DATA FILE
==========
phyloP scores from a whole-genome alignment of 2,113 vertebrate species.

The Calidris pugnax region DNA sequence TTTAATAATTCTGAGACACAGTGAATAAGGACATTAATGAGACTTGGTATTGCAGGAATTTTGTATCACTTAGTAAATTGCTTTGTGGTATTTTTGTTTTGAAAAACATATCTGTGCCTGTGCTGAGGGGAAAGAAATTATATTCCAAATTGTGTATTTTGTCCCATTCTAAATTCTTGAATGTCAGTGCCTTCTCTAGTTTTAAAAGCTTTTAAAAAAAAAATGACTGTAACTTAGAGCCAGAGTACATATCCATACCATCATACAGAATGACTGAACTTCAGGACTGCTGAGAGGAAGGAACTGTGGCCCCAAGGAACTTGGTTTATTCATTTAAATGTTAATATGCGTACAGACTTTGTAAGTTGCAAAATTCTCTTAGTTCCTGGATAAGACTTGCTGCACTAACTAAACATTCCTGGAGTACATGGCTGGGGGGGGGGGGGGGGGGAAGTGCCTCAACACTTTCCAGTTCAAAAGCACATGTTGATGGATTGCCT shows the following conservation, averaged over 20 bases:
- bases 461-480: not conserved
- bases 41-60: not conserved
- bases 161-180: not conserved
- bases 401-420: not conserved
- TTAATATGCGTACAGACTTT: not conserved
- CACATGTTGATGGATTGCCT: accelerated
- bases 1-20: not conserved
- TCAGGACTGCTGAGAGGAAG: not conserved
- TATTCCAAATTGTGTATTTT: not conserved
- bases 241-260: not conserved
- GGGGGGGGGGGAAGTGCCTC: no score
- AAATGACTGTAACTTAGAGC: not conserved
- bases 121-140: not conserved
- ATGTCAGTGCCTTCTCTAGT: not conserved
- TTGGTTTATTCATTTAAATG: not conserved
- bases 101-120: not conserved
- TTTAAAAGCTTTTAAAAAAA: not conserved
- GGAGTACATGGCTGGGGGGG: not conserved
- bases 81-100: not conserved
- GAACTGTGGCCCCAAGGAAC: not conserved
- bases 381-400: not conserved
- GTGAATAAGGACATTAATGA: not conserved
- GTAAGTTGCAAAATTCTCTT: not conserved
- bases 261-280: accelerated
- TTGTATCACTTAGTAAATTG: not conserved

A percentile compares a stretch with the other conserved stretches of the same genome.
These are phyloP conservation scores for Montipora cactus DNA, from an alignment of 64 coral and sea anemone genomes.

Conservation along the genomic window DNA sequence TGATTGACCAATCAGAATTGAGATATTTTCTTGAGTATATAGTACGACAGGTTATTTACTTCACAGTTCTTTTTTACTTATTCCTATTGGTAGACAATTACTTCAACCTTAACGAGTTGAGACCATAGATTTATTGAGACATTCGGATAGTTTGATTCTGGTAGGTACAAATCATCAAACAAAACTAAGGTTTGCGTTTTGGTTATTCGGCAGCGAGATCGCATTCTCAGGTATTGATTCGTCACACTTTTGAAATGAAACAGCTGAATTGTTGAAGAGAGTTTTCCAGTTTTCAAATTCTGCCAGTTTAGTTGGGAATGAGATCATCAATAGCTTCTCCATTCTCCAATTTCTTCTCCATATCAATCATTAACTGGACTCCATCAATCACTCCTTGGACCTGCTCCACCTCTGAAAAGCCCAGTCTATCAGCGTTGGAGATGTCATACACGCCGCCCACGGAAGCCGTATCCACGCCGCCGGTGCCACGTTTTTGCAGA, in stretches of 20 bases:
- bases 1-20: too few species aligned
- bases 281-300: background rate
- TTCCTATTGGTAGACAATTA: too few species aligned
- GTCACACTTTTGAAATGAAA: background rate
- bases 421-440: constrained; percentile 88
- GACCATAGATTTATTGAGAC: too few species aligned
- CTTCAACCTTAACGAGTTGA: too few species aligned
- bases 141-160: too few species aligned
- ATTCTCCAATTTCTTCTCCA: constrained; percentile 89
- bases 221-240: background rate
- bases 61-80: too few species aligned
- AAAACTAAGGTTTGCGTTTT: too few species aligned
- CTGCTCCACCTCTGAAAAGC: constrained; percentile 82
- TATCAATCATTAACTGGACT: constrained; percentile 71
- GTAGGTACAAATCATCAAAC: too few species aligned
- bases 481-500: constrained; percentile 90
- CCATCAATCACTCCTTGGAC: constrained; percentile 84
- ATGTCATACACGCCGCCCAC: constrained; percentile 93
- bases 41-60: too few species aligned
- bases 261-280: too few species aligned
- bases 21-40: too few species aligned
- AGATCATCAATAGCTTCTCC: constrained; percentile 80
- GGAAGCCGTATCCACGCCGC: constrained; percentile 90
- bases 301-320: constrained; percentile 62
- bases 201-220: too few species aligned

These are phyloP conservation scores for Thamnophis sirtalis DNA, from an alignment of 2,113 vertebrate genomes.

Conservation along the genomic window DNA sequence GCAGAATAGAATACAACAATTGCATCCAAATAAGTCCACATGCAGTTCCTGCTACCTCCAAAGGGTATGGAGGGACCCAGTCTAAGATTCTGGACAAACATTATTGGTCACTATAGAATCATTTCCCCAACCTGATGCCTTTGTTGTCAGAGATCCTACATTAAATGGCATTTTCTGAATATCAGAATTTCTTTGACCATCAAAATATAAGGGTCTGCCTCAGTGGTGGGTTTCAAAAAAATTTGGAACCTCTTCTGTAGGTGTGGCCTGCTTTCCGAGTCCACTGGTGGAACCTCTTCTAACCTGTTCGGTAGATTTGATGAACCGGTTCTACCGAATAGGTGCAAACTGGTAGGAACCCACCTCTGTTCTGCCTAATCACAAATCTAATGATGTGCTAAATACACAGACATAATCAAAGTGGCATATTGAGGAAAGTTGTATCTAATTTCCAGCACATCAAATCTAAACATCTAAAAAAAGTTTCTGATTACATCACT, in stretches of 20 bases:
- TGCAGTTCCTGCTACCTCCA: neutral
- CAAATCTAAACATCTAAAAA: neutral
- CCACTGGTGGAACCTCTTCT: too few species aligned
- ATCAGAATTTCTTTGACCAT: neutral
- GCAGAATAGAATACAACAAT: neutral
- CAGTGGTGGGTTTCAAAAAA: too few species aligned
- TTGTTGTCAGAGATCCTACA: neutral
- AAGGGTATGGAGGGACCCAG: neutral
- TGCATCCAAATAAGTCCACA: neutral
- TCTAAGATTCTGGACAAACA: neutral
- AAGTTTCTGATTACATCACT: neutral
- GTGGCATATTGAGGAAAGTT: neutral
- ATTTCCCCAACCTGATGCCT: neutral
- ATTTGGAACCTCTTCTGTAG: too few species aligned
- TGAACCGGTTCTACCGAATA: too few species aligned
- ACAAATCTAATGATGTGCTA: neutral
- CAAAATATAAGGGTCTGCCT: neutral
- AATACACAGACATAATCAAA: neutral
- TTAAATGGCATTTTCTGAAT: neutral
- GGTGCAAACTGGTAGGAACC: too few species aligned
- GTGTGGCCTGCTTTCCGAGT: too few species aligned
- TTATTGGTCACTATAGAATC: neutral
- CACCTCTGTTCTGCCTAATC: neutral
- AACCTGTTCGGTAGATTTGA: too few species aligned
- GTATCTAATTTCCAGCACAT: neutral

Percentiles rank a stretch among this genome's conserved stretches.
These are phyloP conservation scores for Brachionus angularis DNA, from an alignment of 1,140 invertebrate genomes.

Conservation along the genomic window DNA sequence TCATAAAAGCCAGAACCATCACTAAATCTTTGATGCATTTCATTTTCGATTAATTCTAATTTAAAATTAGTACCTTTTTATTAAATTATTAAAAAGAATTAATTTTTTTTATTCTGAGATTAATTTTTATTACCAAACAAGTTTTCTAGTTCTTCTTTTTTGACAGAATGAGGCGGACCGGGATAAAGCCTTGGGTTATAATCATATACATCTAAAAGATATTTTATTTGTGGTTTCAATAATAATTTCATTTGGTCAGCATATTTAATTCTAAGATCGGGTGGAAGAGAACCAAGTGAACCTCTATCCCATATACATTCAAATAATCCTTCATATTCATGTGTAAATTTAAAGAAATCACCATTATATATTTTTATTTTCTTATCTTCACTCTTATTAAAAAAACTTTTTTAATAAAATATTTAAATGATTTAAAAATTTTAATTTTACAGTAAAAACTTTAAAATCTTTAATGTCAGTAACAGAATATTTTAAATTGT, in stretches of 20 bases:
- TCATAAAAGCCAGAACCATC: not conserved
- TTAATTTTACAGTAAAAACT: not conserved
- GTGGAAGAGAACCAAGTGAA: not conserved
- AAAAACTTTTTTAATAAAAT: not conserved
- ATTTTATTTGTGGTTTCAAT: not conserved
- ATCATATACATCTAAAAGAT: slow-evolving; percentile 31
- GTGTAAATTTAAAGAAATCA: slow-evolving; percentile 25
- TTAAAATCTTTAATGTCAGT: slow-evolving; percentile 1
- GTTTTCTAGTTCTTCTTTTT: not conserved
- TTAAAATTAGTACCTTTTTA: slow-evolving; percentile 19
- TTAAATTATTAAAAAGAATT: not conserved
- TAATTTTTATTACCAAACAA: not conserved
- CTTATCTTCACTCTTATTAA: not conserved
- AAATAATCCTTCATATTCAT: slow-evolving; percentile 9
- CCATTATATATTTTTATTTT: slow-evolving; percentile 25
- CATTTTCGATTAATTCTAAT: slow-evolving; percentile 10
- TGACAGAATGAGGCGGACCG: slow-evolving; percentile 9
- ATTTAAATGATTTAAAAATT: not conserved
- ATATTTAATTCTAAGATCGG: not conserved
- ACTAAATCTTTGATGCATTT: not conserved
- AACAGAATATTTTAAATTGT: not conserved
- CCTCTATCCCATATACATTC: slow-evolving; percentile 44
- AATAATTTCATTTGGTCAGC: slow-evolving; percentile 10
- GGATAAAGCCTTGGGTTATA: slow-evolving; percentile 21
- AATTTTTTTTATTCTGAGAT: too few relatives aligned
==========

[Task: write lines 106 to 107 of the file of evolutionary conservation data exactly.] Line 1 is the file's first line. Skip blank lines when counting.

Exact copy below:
- AACAGAATATTTTAAATTGT: not conserved
- CCTCTATCCCATATACATTC: slow-evolving; percentile 44